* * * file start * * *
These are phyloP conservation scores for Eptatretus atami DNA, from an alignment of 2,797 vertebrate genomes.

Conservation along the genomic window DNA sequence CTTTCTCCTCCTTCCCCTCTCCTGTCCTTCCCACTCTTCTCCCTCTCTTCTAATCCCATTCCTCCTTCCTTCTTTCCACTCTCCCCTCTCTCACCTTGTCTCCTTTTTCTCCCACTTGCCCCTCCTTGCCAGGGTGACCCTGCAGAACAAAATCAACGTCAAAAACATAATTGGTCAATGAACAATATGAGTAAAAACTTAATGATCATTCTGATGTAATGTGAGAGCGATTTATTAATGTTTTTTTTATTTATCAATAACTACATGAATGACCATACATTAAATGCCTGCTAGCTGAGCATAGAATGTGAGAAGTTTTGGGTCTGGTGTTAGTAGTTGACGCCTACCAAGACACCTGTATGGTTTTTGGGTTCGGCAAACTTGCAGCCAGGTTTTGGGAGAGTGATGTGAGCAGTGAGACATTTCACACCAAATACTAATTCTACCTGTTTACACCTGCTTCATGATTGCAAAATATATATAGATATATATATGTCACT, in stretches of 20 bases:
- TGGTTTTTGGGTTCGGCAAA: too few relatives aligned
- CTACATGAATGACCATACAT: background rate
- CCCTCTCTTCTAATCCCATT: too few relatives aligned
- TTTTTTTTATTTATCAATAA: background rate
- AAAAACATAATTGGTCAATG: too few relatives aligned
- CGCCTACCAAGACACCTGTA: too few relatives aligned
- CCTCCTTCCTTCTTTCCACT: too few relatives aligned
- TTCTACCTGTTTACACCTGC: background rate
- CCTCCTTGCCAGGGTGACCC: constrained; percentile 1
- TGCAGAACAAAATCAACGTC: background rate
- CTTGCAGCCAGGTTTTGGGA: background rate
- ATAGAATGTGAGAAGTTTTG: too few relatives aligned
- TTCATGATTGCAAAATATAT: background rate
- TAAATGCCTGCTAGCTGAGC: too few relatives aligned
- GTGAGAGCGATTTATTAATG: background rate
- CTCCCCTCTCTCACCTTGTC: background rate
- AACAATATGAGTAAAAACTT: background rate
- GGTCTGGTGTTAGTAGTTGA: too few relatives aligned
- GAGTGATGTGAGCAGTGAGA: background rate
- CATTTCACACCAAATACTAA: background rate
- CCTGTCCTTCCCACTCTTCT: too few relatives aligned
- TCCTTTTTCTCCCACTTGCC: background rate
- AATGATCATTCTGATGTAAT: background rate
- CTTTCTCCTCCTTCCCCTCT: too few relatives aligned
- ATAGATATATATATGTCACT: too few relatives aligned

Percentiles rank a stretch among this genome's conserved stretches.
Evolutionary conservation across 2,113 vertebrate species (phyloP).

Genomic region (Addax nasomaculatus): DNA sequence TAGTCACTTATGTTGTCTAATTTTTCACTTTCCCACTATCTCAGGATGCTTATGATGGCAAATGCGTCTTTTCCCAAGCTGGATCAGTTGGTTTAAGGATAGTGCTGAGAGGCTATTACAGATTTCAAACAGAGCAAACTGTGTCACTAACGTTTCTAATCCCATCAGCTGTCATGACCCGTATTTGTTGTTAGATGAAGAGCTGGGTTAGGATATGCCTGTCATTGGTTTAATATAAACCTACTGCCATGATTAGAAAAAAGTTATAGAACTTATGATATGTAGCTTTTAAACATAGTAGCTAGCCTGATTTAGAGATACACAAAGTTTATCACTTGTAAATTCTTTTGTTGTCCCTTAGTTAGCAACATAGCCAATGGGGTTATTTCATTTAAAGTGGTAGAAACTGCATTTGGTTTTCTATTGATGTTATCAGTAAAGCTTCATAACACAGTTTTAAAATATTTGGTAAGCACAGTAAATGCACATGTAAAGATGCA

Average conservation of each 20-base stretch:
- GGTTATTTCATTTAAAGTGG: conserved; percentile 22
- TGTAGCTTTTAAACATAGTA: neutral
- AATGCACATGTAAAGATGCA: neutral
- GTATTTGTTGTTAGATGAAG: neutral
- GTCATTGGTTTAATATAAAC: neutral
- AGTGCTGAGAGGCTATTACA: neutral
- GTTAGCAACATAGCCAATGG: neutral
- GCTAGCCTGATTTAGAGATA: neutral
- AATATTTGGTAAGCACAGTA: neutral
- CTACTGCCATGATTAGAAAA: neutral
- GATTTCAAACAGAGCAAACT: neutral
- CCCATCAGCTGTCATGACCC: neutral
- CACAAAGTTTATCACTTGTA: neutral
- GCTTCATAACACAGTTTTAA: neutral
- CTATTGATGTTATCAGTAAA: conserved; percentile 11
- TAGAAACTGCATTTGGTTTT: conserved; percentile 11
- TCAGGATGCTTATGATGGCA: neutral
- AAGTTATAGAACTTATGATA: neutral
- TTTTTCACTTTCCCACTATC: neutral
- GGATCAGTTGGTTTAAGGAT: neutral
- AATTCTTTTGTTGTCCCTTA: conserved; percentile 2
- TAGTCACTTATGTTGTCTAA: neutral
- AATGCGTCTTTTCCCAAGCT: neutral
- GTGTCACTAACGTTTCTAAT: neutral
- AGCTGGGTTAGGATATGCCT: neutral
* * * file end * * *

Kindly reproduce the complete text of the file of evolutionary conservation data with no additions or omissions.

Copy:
These are phyloP conservation scores for Eptatretus atami DNA, from an alignment of 2,797 vertebrate genomes.

Conservation along the genomic window DNA sequence CTTTCTCCTCCTTCCCCTCTCCTGTCCTTCCCACTCTTCTCCCTCTCTTCTAATCCCATTCCTCCTTCCTTCTTTCCACTCTCCCCTCTCTCACCTTGTCTCCTTTTTCTCCCACTTGCCCCTCCTTGCCAGGGTGACCCTGCAGAACAAAATCAACGTCAAAAACATAATTGGTCAATGAACAATATGAGTAAAAACTTAATGATCATTCTGATGTAATGTGAGAGCGATTTATTAATGTTTTTTTTATTTATCAATAACTACATGAATGACCATACATTAAATGCCTGCTAGCTGAGCATAGAATGTGAGAAGTTTTGGGTCTGGTGTTAGTAGTTGACGCCTACCAAGACACCTGTATGGTTTTTGGGTTCGGCAAACTTGCAGCCAGGTTTTGGGAGAGTGATGTGAGCAGTGAGACATTTCACACCAAATACTAATTCTACCTGTTTACACCTGCTTCATGATTGCAAAATATATATAGATATATATATGTCACT, in stretches of 20 bases:
- TGGTTTTTGGGTTCGGCAAA: too few relatives aligned
- CTACATGAATGACCATACAT: background rate
- CCCTCTCTTCTAATCCCATT: too few relatives aligned
- TTTTTTTTATTTATCAATAA: background rate
- AAAAACATAATTGGTCAATG: too few relatives aligned
- CGCCTACCAAGACACCTGTA: too few relatives aligned
- CCTCCTTCCTTCTTTCCACT: too few relatives aligned
- TTCTACCTGTTTACACCTGC: background rate
- CCTCCTTGCCAGGGTGACCC: constrained; percentile 1
- TGCAGAACAAAATCAACGTC: background rate
- CTTGCAGCCAGGTTTTGGGA: background rate
- ATAGAATGTGAGAAGTTTTG: too few relatives aligned
- TTCATGATTGCAAAATATAT: background rate
- TAAATGCCTGCTAGCTGAGC: too few relatives aligned
- GTGAGAGCGATTTATTAATG: background rate
- CTCCCCTCTCTCACCTTGTC: background rate
- AACAATATGAGTAAAAACTT: background rate
- GGTCTGGTGTTAGTAGTTGA: too few relatives aligned
- GAGTGATGTGAGCAGTGAGA: background rate
- CATTTCACACCAAATACTAA: background rate
- CCTGTCCTTCCCACTCTTCT: too few relatives aligned
- TCCTTTTTCTCCCACTTGCC: background rate
- AATGATCATTCTGATGTAAT: background rate
- CTTTCTCCTCCTTCCCCTCT: too few relatives aligned
- ATAGATATATATATGTCACT: too few relatives aligned

Percentiles rank a stretch among this genome's conserved stretches.
Evolutionary conservation across 2,113 vertebrate species (phyloP).

Genomic region (Addax nasomaculatus): DNA sequence TAGTCACTTATGTTGTCTAATTTTTCACTTTCCCACTATCTCAGGATGCTTATGATGGCAAATGCGTCTTTTCCCAAGCTGGATCAGTTGGTTTAAGGATAGTGCTGAGAGGCTATTACAGATTTCAAACAGAGCAAACTGTGTCACTAACGTTTCTAATCCCATCAGCTGTCATGACCCGTATTTGTTGTTAGATGAAGAGCTGGGTTAGGATATGCCTGTCATTGGTTTAATATAAACCTACTGCCATGATTAGAAAAAAGTTATAGAACTTATGATATGTAGCTTTTAAACATAGTAGCTAGCCTGATTTAGAGATACACAAAGTTTATCACTTGTAAATTCTTTTGTTGTCCCTTAGTTAGCAACATAGCCAATGGGGTTATTTCATTTAAAGTGGTAGAAACTGCATTTGGTTTTCTATTGATGTTATCAGTAAAGCTTCATAACACAGTTTTAAAATATTTGGTAAGCACAGTAAATGCACATGTAAAGATGCA

Average conservation of each 20-base stretch:
- GGTTATTTCATTTAAAGTGG: conserved; percentile 22
- TGTAGCTTTTAAACATAGTA: neutral
- AATGCACATGTAAAGATGCA: neutral
- GTATTTGTTGTTAGATGAAG: neutral
- GTCATTGGTTTAATATAAAC: neutral
- AGTGCTGAGAGGCTATTACA: neutral
- GTTAGCAACATAGCCAATGG: neutral
- GCTAGCCTGATTTAGAGATA: neutral
- AATATTTGGTAAGCACAGTA: neutral
- CTACTGCCATGATTAGAAAA: neutral
- GATTTCAAACAGAGCAAACT: neutral
- CCCATCAGCTGTCATGACCC: neutral
- CACAAAGTTTATCACTTGTA: neutral
- GCTTCATAACACAGTTTTAA: neutral
- CTATTGATGTTATCAGTAAA: conserved; percentile 11
- TAGAAACTGCATTTGGTTTT: conserved; percentile 11
- TCAGGATGCTTATGATGGCA: neutral
- AAGTTATAGAACTTATGATA: neutral
- TTTTTCACTTTCCCACTATC: neutral
- GGATCAGTTGGTTTAAGGAT: neutral
- AATTCTTTTGTTGTCCCTTA: conserved; percentile 2
- TAGTCACTTATGTTGTCTAA: neutral
- AATGCGTCTTTTCCCAAGCT: neutral
- GTGTCACTAACGTTTCTAAT: neutral
- AGCTGGGTTAGGATATGCCT: neutral